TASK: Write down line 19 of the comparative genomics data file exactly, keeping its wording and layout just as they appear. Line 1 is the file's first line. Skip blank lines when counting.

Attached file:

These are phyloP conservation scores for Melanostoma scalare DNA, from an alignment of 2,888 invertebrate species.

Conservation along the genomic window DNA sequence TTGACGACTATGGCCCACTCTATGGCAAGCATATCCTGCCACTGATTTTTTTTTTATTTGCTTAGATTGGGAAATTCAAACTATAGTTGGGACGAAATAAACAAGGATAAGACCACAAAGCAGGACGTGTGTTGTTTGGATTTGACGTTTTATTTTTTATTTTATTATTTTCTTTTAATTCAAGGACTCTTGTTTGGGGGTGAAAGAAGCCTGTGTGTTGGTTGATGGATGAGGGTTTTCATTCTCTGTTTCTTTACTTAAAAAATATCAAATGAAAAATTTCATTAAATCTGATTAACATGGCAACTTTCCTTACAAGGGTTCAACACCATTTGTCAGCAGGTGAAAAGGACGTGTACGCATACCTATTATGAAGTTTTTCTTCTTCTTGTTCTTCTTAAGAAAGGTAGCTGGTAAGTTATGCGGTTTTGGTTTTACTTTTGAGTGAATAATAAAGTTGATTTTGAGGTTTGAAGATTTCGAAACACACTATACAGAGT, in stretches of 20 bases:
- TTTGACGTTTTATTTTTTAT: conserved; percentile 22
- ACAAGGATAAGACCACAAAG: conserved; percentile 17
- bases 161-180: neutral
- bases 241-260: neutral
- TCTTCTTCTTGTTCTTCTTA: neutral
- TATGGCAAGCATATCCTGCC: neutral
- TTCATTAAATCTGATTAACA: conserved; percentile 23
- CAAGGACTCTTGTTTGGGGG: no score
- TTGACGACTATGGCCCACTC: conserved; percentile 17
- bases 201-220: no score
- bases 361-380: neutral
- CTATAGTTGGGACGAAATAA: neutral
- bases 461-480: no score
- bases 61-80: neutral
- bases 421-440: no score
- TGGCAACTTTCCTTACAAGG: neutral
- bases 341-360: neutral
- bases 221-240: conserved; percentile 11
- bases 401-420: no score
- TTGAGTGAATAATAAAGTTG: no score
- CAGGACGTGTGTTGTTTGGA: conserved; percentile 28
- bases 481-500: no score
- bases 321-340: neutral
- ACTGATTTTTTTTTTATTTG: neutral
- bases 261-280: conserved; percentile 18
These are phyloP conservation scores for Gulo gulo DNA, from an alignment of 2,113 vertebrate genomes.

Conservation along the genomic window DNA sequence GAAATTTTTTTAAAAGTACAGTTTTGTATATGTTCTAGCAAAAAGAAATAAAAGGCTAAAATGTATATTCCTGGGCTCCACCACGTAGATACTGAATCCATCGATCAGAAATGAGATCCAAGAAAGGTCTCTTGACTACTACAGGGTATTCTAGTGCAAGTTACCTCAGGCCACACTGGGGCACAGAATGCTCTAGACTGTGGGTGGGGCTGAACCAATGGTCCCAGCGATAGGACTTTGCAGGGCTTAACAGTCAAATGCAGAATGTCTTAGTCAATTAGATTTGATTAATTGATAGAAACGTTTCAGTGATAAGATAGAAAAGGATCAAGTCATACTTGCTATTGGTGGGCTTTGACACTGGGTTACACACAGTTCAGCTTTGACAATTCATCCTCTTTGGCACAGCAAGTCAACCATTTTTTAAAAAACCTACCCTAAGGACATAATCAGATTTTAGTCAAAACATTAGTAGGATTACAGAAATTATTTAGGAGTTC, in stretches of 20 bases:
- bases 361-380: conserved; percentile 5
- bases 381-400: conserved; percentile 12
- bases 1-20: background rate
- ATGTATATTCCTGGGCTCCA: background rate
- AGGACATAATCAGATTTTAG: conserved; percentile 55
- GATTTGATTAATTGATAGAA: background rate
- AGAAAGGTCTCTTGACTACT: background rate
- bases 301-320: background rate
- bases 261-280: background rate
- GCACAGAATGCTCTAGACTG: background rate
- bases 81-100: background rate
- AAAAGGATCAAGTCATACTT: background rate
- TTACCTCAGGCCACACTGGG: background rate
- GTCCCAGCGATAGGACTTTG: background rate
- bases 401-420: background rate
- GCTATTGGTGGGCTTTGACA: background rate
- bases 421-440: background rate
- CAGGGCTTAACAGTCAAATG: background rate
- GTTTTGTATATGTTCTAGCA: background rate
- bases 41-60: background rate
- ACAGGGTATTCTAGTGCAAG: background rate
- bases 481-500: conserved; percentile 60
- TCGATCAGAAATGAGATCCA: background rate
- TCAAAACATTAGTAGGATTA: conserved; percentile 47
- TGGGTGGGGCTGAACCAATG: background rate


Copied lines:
- bases 341-360: neutral